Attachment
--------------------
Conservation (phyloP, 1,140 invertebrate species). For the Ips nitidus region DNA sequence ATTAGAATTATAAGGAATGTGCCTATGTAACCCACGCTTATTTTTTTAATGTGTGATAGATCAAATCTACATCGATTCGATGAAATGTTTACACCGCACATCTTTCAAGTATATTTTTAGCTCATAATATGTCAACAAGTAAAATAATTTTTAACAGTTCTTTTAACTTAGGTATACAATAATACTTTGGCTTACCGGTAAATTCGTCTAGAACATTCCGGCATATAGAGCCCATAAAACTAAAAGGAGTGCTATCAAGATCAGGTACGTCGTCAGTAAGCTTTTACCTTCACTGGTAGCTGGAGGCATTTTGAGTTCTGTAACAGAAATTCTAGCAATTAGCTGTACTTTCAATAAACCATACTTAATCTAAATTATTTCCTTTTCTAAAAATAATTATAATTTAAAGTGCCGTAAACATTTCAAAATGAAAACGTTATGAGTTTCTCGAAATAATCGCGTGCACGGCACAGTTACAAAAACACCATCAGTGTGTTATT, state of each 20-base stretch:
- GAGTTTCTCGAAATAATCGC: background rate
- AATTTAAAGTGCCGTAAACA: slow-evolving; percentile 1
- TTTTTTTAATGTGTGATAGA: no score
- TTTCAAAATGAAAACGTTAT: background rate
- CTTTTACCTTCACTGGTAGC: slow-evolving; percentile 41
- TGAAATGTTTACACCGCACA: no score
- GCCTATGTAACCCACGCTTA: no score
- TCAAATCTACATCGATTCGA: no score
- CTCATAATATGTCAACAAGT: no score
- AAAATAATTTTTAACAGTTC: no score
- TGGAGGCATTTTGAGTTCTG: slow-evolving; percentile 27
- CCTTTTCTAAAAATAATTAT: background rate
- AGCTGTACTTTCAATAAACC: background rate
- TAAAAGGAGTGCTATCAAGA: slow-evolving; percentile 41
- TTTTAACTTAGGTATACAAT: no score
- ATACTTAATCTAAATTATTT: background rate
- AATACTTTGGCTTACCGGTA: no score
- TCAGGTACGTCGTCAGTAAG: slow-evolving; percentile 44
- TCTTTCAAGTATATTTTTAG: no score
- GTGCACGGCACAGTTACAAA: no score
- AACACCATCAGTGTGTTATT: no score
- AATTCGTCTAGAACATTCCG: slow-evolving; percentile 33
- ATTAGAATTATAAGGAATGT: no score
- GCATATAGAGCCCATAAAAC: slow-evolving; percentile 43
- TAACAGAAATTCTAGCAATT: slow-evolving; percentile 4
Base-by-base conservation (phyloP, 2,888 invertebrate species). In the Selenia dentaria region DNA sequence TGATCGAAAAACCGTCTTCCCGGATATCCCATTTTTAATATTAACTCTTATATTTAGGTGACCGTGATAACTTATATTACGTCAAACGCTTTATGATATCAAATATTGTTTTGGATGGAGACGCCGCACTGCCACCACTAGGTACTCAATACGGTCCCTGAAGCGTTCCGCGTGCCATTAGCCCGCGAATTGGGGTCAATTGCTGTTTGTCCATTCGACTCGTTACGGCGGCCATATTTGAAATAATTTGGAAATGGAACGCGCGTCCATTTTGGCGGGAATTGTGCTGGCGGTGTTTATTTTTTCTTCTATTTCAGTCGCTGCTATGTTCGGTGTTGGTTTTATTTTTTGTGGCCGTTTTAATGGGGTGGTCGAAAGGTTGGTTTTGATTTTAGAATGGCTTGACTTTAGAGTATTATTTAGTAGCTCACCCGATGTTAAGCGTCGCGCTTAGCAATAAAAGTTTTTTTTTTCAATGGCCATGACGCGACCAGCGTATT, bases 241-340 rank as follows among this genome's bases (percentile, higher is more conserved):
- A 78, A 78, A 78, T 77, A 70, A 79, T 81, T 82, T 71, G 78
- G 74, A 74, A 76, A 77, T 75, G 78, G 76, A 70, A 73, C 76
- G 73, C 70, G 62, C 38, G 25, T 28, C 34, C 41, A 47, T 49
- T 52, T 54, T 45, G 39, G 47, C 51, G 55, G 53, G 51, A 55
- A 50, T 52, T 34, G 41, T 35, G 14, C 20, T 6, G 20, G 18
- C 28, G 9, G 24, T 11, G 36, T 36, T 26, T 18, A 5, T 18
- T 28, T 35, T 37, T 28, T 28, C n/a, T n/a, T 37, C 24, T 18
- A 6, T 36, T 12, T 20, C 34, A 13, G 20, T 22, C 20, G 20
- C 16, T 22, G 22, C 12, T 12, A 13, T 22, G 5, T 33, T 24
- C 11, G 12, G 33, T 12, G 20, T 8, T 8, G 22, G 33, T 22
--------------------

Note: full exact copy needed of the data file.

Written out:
Conservation (phyloP, 1,140 invertebrate species). For the Ips nitidus region DNA sequence ATTAGAATTATAAGGAATGTGCCTATGTAACCCACGCTTATTTTTTTAATGTGTGATAGATCAAATCTACATCGATTCGATGAAATGTTTACACCGCACATCTTTCAAGTATATTTTTAGCTCATAATATGTCAACAAGTAAAATAATTTTTAACAGTTCTTTTAACTTAGGTATACAATAATACTTTGGCTTACCGGTAAATTCGTCTAGAACATTCCGGCATATAGAGCCCATAAAACTAAAAGGAGTGCTATCAAGATCAGGTACGTCGTCAGTAAGCTTTTACCTTCACTGGTAGCTGGAGGCATTTTGAGTTCTGTAACAGAAATTCTAGCAATTAGCTGTACTTTCAATAAACCATACTTAATCTAAATTATTTCCTTTTCTAAAAATAATTATAATTTAAAGTGCCGTAAACATTTCAAAATGAAAACGTTATGAGTTTCTCGAAATAATCGCGTGCACGGCACAGTTACAAAAACACCATCAGTGTGTTATT, state of each 20-base stretch:
- GAGTTTCTCGAAATAATCGC: background rate
- AATTTAAAGTGCCGTAAACA: slow-evolving; percentile 1
- TTTTTTTAATGTGTGATAGA: no score
- TTTCAAAATGAAAACGTTAT: background rate
- CTTTTACCTTCACTGGTAGC: slow-evolving; percentile 41
- TGAAATGTTTACACCGCACA: no score
- GCCTATGTAACCCACGCTTA: no score
- TCAAATCTACATCGATTCGA: no score
- CTCATAATATGTCAACAAGT: no score
- AAAATAATTTTTAACAGTTC: no score
- TGGAGGCATTTTGAGTTCTG: slow-evolving; percentile 27
- CCTTTTCTAAAAATAATTAT: background rate
- AGCTGTACTTTCAATAAACC: background rate
- TAAAAGGAGTGCTATCAAGA: slow-evolving; percentile 41
- TTTTAACTTAGGTATACAAT: no score
- ATACTTAATCTAAATTATTT: background rate
- AATACTTTGGCTTACCGGTA: no score
- TCAGGTACGTCGTCAGTAAG: slow-evolving; percentile 44
- TCTTTCAAGTATATTTTTAG: no score
- GTGCACGGCACAGTTACAAA: no score
- AACACCATCAGTGTGTTATT: no score
- AATTCGTCTAGAACATTCCG: slow-evolving; percentile 33
- ATTAGAATTATAAGGAATGT: no score
- GCATATAGAGCCCATAAAAC: slow-evolving; percentile 43
- TAACAGAAATTCTAGCAATT: slow-evolving; percentile 4
Base-by-base conservation (phyloP, 2,888 invertebrate species). In the Selenia dentaria region DNA sequence TGATCGAAAAACCGTCTTCCCGGATATCCCATTTTTAATATTAACTCTTATATTTAGGTGACCGTGATAACTTATATTACGTCAAACGCTTTATGATATCAAATATTGTTTTGGATGGAGACGCCGCACTGCCACCACTAGGTACTCAATACGGTCCCTGAAGCGTTCCGCGTGCCATTAGCCCGCGAATTGGGGTCAATTGCTGTTTGTCCATTCGACTCGTTACGGCGGCCATATTTGAAATAATTTGGAAATGGAACGCGCGTCCATTTTGGCGGGAATTGTGCTGGCGGTGTTTATTTTTTCTTCTATTTCAGTCGCTGCTATGTTCGGTGTTGGTTTTATTTTTTGTGGCCGTTTTAATGGGGTGGTCGAAAGGTTGGTTTTGATTTTAGAATGGCTTGACTTTAGAGTATTATTTAGTAGCTCACCCGATGTTAAGCGTCGCGCTTAGCAATAAAAGTTTTTTTTTTCAATGGCCATGACGCGACCAGCGTATT, bases 241-340 rank as follows among this genome's bases (percentile, higher is more conserved):
- A 78, A 78, A 78, T 77, A 70, A 79, T 81, T 82, T 71, G 78
- G 74, A 74, A 76, A 77, T 75, G 78, G 76, A 70, A 73, C 76
- G 73, C 70, G 62, C 38, G 25, T 28, C 34, C 41, A 47, T 49
- T 52, T 54, T 45, G 39, G 47, C 51, G 55, G 53, G 51, A 55
- A 50, T 52, T 34, G 41, T 35, G 14, C 20, T 6, G 20, G 18
- C 28, G 9, G 24, T 11, G 36, T 36, T 26, T 18, A 5, T 18
- T 28, T 35, T 37, T 28, T 28, C n/a, T n/a, T 37, C 24, T 18
- A 6, T 36, T 12, T 20, C 34, A 13, G 20, T 22, C 20, G 20
- C 16, T 22, G 22, C 12, T 12, A 13, T 22, G 5, T 33, T 24
- C 11, G 12, G 33, T 12, G 20, T 8, T 8, G 22, G 33, T 22